6 Jul 2009
A Study of the Basic Reproductive Biology of Tropical Forest Mammals to Aid Sustainable Hunting
Identify a suite of appropriate initiatives and policy responses to aid managing the system sustainably, whilst minimising impacts on consumers and livelihoods.
This study aims to understand the current status of wildlife in an important area of biodiversity in W. Africa: Pico Basilé, Bioko Island. I will examine impact on prey species of villagers surrounding the study site, and explore socio-economic drivers of bushmeat hunting. “El Pico” houses many threatened species. By understanding the level of dependence on bushmeat of the surrounding human populations, I will investigate how policies aimed at controlling hunting and trade can be implemented. I will identify a suite of appropriate initiatives and policy responses to aid managing the system sustainably, whilst minimising impacts on consumers and livelihoods. In this work, six Ecuato-Guinean university students from the Universidad Nacional de Guinea Ecuatorial (UNGE), will deeply participate.
The different stages of the project are the following:
1- Bushmeat market
One year’s daily data recording (number, price, origin and conservation status of carcasses, etc) in Malabo market. The aim here is to estimate bushmeat volume extracted from the study region and identify species reaching the main market. Socio-economic profiles of consumers will also be determined, to establish whether hunted species are a nutritional necessity or commodity.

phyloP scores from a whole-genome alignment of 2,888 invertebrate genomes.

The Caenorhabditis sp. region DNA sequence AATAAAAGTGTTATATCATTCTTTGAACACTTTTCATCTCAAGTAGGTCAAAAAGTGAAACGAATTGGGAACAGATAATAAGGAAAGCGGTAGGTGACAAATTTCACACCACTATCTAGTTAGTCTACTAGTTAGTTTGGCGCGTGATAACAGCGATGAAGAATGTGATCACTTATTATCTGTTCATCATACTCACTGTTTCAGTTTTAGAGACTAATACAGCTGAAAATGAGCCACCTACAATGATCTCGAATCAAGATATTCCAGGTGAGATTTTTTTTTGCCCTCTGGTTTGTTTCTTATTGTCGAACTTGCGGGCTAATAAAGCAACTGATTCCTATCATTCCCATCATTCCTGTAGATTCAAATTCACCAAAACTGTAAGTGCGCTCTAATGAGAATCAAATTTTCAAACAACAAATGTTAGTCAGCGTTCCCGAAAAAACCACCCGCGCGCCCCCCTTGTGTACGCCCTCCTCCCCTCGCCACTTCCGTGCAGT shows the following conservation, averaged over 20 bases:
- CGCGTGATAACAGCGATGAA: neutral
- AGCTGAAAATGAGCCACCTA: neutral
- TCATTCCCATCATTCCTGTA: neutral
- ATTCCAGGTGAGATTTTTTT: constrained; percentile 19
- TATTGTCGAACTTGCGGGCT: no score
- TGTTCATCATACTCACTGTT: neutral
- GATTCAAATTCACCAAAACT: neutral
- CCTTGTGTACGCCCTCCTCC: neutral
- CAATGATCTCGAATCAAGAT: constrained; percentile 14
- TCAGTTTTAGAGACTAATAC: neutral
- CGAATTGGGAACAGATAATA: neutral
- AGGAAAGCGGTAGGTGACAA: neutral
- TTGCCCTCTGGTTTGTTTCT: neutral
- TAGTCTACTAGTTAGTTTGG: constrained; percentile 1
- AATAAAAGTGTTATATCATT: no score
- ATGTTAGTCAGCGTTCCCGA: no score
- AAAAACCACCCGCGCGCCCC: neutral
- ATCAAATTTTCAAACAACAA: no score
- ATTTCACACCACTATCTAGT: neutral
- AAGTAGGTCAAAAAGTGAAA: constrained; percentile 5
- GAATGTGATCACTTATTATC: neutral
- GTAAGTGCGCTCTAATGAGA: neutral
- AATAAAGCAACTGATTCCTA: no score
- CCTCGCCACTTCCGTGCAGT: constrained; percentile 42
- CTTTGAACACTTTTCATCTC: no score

2- Consumers and producers
Semi-structured interviews applied during one year in 10 main villages surrounding El Pico. By understanding socioeconomic status (and structure) of these villages, food consumption patterns (essential for accurate estimates of exploitation, as much bushmeat trade passes through informal channels), I will be able to identify the economic and nutritional importance of bushmeat in the region.
Line transects in all main habitats and hunter-follows undertaken during dry and wet seasons to determine status and distribution of main prey populations (primates, and ungulates). I will be able to establish condition of hunted wildlife in the study area, and denote areas of high and low impacts. This will allow me to map possible source-sink dynamics of the hunted species.
4- Public education/information and spreading results
Undertaking at least two one-week workshops in Malabo (at the start and end of the project) to disseminate and discuss results with all stakeholders.
Publication of results of the study in peer-review journals and made available to the UNGE.
Final report on the practical recommendations resulting from the study to be formally presented
to the government and the president of Equatorial Guinea.